Gil LeBreton

February 15, 2014

Martin case shows NFL teams need to grow up

There’s no excuse for bullying, even in the NFL.

Though he was 6-foot-5 and 312 pounds, Jonathan Martin was crying for help.

He felt that he couldn’t turn to his employer, the Miami Dolphins, because he didn’t want to be labeled a Judas.

His own father, a graduate of Harvard, told Martin to just tell the bullying perpetrator to kiss his rear end.

Finally, last Oct. 28 in the middle of the NFL season, Martin, 24, walked away from it all, a fearful and beaten man.

Whereupon teammate Richie Incognito docked himself a mock $200 fine in the offensive line’s kangaroo court notebook and penciled in the notation, “breaking Jmart.”

It was all a joke, Incognito would explain later. Boys being boys. An NFL locker room, they say, is a juvenile tree house of crude sexual taunts and racial slurs.

Even the NFL’s 144-page report, released Friday by respected attorney Ted Wells, acknowledged that.

“We ... understand that context matters,” read Wells’ report. “We accept that the communications of young, brash, highly competitive football players often are vulgar and aggressive.

“For better or worse, profanity is an accepted fact of life in competitive sports, and professional athletes commonly indulge in conduct inappropriate in other social settings.”

But at the same time, as Wells wrote, “Limits should exist.”

We didn’t need 144 pages of the report to prove to us that Incognito is a creep, full of himself and, quite possibly, testosterone and steroids. The YouTube video that TMZ showed right after the Martin story broke paints Incognito for the vile loose cannon that he is.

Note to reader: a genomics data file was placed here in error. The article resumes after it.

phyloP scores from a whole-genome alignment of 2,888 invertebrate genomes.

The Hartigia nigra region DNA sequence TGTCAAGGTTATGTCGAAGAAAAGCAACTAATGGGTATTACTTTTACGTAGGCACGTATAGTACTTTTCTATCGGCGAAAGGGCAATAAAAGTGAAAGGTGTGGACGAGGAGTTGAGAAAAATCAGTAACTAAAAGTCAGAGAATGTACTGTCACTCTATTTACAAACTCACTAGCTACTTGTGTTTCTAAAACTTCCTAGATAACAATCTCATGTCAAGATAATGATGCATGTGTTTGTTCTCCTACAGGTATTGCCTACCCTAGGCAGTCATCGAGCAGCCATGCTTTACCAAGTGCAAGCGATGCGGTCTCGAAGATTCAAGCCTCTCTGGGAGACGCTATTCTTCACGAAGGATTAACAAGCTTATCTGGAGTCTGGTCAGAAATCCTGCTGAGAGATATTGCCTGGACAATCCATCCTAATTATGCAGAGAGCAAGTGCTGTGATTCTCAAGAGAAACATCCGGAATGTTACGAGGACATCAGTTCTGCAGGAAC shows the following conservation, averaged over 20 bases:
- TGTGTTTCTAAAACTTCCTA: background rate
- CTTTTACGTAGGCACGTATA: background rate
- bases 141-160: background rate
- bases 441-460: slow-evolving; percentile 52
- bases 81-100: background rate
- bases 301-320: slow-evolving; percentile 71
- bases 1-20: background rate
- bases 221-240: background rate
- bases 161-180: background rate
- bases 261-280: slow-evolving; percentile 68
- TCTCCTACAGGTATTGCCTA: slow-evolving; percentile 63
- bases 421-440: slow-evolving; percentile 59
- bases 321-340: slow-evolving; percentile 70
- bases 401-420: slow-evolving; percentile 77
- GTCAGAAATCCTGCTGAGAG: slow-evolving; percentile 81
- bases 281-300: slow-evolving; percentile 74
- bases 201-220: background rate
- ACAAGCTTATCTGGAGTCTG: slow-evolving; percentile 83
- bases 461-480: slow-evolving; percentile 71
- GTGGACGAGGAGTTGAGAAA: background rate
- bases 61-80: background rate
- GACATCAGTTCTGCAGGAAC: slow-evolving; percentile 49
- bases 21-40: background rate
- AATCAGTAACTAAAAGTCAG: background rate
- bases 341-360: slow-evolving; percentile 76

The 144 pages contain text messages, emails from Martin to his family, and their transcript is both unsettling and, at times, painful to read.

The idea that someone would verbally and emotionally bully a co-worker so fiercely and relentlessly defies a real world comparison. There isn’t a workplace in America that would want Richie Incognito on its premises.

Many may wonder, however, how a 6-5, 312-pound adult, a graduate of Stanford, can be bullied.

But that’s the sinister aspect of bullying. A person shouldn’t have to accept confrontation as a way of resolving problems. Not everyone is raised to raise their fists and voices.

As the report said, “The treatment of Martin and others in the Miami Dolphins organization at times was offensive and unacceptable in any environment, including the world professional football players inhabit. A young football player who has the skills to play at the highest level, and who also happens to be quiet and reserved, should have the opportunity to pursue a career in the NFL without being subjected to harassment from his teammates.”

Wells admits that it’s regrettable that Martin didn’t go to the Dolphins’ front office when the bullying first emerged. But a bully, whether he’s in a locker room or on a school playground, succeeds in bullying because bystanders don’t want to get involved.

Indeed, then-Dolphins GM Jeff Ireland told Martin’s attorney that he should have confronted Incognito with “fisticuffs.” And after he left the team, Martin was badgered by offensive line coach Jim Turner to “do the right thing” and exonerate his teammates.

Wells’ task was to investigate and report on his findings. NFL Commissioner Roger Goodell likely will issue appropriate suspensions. Incognito, soon to be a free agent, is in for a long and possibly career-ending vacation.

Goodell is all about messages, and there’s a profound one to deliver in the Jonathan Martin bullying case. The juvenile culture inside of NFL locker rooms must change. What if Missouri’s Michael Sam, who recently announced he was gay, had been drafted by the Dolphins?

They didn’t hear Jonathan Martin crying. Maybe now the entire NFL will.

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